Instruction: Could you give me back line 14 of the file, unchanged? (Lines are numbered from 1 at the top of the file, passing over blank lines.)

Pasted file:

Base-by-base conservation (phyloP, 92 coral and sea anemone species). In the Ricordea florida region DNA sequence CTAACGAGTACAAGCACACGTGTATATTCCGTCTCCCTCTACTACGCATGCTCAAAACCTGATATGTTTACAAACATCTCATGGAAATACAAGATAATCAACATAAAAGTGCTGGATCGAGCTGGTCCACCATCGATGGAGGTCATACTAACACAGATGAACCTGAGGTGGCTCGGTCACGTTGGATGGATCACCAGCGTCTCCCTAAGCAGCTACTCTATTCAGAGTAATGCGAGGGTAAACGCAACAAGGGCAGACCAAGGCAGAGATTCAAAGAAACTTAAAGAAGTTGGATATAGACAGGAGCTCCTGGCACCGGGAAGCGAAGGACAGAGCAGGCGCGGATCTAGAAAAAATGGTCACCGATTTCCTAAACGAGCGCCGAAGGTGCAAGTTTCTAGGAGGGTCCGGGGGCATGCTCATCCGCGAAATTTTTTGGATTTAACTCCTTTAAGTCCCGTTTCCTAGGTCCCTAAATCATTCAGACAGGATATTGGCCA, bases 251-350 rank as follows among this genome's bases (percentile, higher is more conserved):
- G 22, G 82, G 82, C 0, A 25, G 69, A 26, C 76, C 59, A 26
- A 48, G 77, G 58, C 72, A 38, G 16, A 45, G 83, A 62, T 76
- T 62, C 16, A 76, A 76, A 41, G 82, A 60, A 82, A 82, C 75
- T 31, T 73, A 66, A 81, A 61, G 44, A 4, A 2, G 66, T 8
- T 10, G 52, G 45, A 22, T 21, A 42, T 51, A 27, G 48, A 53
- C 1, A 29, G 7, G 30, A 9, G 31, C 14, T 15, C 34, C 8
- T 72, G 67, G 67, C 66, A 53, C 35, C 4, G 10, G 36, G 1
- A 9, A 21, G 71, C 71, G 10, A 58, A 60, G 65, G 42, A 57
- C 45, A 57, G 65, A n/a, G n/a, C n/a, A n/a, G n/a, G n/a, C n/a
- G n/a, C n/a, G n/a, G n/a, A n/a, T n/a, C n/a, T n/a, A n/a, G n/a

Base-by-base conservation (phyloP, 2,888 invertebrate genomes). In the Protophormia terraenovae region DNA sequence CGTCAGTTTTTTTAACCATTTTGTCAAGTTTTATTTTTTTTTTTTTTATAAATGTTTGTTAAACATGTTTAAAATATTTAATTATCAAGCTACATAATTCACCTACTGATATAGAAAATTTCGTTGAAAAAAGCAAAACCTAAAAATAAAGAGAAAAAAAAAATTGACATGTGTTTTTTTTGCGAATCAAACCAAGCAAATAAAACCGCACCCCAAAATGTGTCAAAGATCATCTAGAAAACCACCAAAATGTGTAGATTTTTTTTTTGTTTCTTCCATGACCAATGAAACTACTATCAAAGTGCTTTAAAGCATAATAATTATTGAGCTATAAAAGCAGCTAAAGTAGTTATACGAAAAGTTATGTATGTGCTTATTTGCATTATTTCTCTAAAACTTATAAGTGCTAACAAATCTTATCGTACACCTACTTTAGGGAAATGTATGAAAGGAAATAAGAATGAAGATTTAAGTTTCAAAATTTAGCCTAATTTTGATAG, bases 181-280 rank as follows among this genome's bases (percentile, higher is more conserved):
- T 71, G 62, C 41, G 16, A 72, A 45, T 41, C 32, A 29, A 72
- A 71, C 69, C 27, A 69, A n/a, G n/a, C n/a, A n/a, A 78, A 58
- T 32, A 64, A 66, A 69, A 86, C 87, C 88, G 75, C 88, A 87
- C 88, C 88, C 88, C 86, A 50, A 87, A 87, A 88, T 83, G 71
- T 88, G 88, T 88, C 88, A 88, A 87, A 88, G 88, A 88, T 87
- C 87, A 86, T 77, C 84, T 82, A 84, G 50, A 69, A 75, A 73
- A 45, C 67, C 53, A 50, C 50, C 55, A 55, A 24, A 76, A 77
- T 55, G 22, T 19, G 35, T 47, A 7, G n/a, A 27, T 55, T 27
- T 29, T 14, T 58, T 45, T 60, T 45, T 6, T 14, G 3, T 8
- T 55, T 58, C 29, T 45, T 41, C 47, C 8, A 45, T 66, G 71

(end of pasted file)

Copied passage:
- A 71, C 69, C 27, A 69, A n/a, G n/a, C n/a, A n/a, A 78, A 58